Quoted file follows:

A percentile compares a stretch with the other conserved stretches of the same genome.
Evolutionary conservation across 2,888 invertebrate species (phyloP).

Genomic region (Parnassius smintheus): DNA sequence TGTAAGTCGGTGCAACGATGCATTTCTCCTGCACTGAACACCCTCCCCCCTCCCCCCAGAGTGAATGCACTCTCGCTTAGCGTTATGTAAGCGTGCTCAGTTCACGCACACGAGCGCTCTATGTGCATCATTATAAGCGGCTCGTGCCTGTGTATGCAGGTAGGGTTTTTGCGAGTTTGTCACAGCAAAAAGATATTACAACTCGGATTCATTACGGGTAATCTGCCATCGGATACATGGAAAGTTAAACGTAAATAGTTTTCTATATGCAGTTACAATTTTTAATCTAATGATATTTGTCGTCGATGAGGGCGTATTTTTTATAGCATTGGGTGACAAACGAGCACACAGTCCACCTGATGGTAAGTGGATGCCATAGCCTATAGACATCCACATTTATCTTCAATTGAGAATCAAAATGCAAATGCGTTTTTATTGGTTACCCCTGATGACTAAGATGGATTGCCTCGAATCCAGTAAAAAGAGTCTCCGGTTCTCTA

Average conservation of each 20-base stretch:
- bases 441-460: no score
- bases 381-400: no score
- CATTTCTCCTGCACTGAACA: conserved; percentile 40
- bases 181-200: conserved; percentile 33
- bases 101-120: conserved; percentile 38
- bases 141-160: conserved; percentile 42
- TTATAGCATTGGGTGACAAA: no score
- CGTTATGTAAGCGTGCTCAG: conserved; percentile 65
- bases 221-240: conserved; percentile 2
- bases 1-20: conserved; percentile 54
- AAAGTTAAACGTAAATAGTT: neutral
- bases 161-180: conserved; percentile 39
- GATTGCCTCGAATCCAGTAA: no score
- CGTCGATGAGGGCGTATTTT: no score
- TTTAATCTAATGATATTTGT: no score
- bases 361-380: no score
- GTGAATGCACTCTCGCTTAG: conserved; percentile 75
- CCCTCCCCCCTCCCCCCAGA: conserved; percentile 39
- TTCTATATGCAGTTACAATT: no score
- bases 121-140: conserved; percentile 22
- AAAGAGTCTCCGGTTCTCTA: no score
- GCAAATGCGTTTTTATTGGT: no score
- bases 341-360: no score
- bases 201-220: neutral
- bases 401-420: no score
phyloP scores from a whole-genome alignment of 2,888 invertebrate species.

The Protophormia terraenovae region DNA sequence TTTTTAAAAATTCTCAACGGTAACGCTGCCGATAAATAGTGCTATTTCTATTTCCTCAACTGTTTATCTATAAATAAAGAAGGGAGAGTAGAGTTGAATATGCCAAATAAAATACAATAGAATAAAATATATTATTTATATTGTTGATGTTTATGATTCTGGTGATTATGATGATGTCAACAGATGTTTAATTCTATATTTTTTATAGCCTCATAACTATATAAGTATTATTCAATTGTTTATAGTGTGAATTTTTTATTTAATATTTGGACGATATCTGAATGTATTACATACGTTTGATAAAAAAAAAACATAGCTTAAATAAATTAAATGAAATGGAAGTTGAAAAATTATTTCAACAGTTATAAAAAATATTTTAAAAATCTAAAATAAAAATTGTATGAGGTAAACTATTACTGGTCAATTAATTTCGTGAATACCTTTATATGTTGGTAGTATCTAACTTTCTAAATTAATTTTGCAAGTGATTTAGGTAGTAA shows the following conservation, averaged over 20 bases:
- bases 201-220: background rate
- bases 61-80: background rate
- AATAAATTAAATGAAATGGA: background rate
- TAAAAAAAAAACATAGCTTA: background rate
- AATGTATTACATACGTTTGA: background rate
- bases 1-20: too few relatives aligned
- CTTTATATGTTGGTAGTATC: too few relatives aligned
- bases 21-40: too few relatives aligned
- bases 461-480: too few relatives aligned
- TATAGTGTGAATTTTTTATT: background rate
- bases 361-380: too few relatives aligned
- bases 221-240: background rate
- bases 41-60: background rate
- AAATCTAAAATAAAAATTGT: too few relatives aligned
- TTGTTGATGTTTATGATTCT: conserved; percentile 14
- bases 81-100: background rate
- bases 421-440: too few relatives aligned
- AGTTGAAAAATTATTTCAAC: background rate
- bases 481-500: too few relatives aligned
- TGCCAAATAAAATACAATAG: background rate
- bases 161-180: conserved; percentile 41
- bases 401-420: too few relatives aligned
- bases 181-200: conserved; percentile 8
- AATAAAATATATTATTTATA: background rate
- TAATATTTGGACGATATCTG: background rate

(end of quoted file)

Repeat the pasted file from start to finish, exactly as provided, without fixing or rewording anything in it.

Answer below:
A percentile compares a stretch with the other conserved stretches of the same genome.
Evolutionary conservation across 2,888 invertebrate species (phyloP).

Genomic region (Parnassius smintheus): DNA sequence TGTAAGTCGGTGCAACGATGCATTTCTCCTGCACTGAACACCCTCCCCCCTCCCCCCAGAGTGAATGCACTCTCGCTTAGCGTTATGTAAGCGTGCTCAGTTCACGCACACGAGCGCTCTATGTGCATCATTATAAGCGGCTCGTGCCTGTGTATGCAGGTAGGGTTTTTGCGAGTTTGTCACAGCAAAAAGATATTACAACTCGGATTCATTACGGGTAATCTGCCATCGGATACATGGAAAGTTAAACGTAAATAGTTTTCTATATGCAGTTACAATTTTTAATCTAATGATATTTGTCGTCGATGAGGGCGTATTTTTTATAGCATTGGGTGACAAACGAGCACACAGTCCACCTGATGGTAAGTGGATGCCATAGCCTATAGACATCCACATTTATCTTCAATTGAGAATCAAAATGCAAATGCGTTTTTATTGGTTACCCCTGATGACTAAGATGGATTGCCTCGAATCCAGTAAAAAGAGTCTCCGGTTCTCTA

Average conservation of each 20-base stretch:
- bases 441-460: no score
- bases 381-400: no score
- CATTTCTCCTGCACTGAACA: conserved; percentile 40
- bases 181-200: conserved; percentile 33
- bases 101-120: conserved; percentile 38
- bases 141-160: conserved; percentile 42
- TTATAGCATTGGGTGACAAA: no score
- CGTTATGTAAGCGTGCTCAG: conserved; percentile 65
- bases 221-240: conserved; percentile 2
- bases 1-20: conserved; percentile 54
- AAAGTTAAACGTAAATAGTT: neutral
- bases 161-180: conserved; percentile 39
- GATTGCCTCGAATCCAGTAA: no score
- CGTCGATGAGGGCGTATTTT: no score
- TTTAATCTAATGATATTTGT: no score
- bases 361-380: no score
- GTGAATGCACTCTCGCTTAG: conserved; percentile 75
- CCCTCCCCCCTCCCCCCAGA: conserved; percentile 39
- TTCTATATGCAGTTACAATT: no score
- bases 121-140: conserved; percentile 22
- AAAGAGTCTCCGGTTCTCTA: no score
- GCAAATGCGTTTTTATTGGT: no score
- bases 341-360: no score
- bases 201-220: neutral
- bases 401-420: no score
phyloP scores from a whole-genome alignment of 2,888 invertebrate species.

The Protophormia terraenovae region DNA sequence TTTTTAAAAATTCTCAACGGTAACGCTGCCGATAAATAGTGCTATTTCTATTTCCTCAACTGTTTATCTATAAATAAAGAAGGGAGAGTAGAGTTGAATATGCCAAATAAAATACAATAGAATAAAATATATTATTTATATTGTTGATGTTTATGATTCTGGTGATTATGATGATGTCAACAGATGTTTAATTCTATATTTTTTATAGCCTCATAACTATATAAGTATTATTCAATTGTTTATAGTGTGAATTTTTTATTTAATATTTGGACGATATCTGAATGTATTACATACGTTTGATAAAAAAAAAACATAGCTTAAATAAATTAAATGAAATGGAAGTTGAAAAATTATTTCAACAGTTATAAAAAATATTTTAAAAATCTAAAATAAAAATTGTATGAGGTAAACTATTACTGGTCAATTAATTTCGTGAATACCTTTATATGTTGGTAGTATCTAACTTTCTAAATTAATTTTGCAAGTGATTTAGGTAGTAA shows the following conservation, averaged over 20 bases:
- bases 201-220: background rate
- bases 61-80: background rate
- AATAAATTAAATGAAATGGA: background rate
- TAAAAAAAAAACATAGCTTA: background rate
- AATGTATTACATACGTTTGA: background rate
- bases 1-20: too few relatives aligned
- CTTTATATGTTGGTAGTATC: too few relatives aligned
- bases 21-40: too few relatives aligned
- bases 461-480: too few relatives aligned
- TATAGTGTGAATTTTTTATT: background rate
- bases 361-380: too few relatives aligned
- bases 221-240: background rate
- bases 41-60: background rate
- AAATCTAAAATAAAAATTGT: too few relatives aligned
- TTGTTGATGTTTATGATTCT: conserved; percentile 14
- bases 81-100: background rate
- bases 421-440: too few relatives aligned
- AGTTGAAAAATTATTTCAAC: background rate
- bases 481-500: too few relatives aligned
- TGCCAAATAAAATACAATAG: background rate
- bases 161-180: conserved; percentile 41
- bases 401-420: too few relatives aligned
- bases 181-200: conserved; percentile 8
- AATAAAATATATTATTTATA: background rate
- TAATATTTGGACGATATCTG: background rate